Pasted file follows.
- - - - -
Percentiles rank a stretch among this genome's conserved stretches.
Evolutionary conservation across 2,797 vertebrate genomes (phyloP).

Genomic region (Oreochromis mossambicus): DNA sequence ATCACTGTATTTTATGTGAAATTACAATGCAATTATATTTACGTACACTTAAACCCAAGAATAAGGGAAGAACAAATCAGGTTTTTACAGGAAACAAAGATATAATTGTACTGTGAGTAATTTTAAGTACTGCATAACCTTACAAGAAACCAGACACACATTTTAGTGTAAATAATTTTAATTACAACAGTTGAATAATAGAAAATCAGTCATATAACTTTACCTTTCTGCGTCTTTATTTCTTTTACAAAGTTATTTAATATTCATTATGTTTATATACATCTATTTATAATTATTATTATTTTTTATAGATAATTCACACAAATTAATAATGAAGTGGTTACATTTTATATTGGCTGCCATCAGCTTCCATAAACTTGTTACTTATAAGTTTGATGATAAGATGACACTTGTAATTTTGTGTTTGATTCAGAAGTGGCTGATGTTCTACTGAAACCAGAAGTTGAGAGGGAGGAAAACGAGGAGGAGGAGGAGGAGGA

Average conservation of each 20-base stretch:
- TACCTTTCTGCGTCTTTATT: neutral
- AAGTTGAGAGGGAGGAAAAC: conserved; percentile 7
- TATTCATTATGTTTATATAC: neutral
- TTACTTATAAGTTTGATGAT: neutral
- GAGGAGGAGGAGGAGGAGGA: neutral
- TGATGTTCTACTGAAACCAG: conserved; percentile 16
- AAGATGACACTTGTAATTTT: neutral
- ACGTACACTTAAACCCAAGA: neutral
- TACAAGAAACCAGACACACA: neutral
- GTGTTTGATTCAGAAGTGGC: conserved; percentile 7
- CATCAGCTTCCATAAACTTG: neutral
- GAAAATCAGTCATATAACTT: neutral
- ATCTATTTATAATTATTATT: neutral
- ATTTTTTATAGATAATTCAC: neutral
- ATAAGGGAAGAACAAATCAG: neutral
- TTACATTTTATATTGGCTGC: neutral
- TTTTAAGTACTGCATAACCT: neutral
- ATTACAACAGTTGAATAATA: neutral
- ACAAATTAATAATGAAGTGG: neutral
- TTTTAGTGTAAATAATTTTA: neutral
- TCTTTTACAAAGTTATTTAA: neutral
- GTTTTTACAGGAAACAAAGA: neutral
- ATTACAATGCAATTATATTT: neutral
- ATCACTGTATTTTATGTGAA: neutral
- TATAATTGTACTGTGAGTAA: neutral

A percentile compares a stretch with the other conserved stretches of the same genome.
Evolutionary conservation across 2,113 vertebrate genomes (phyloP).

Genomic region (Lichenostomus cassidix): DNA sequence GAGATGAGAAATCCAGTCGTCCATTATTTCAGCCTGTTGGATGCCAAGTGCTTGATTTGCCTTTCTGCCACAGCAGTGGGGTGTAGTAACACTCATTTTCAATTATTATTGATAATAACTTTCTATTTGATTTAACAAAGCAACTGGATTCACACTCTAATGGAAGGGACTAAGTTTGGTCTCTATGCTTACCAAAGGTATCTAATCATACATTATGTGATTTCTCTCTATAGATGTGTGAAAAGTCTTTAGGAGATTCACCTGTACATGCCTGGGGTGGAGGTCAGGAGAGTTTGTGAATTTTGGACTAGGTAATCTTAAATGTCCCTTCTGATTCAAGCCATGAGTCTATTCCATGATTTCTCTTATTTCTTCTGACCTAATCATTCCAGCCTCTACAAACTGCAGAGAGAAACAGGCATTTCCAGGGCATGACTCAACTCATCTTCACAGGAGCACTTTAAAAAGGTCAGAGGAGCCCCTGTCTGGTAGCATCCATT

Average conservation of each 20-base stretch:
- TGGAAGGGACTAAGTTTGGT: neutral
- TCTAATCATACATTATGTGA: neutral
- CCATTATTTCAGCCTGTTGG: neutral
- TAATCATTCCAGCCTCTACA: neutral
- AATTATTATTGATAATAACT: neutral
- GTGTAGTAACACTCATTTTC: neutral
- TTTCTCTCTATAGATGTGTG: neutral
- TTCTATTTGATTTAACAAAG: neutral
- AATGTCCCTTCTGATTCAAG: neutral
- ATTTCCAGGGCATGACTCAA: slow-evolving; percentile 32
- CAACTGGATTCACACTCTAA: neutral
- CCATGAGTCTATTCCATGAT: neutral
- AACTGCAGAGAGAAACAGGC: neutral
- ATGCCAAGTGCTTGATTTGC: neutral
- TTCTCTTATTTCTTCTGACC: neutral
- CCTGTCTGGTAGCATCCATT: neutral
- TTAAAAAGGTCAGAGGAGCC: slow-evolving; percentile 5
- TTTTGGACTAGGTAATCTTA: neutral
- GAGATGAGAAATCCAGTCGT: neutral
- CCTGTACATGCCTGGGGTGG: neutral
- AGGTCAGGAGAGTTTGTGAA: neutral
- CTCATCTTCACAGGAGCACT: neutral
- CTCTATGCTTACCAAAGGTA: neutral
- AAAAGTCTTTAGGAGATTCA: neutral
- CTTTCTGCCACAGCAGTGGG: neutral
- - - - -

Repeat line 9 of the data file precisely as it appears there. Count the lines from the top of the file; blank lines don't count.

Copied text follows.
- GAGGAGGAGGAGGAGGAGGA: neutral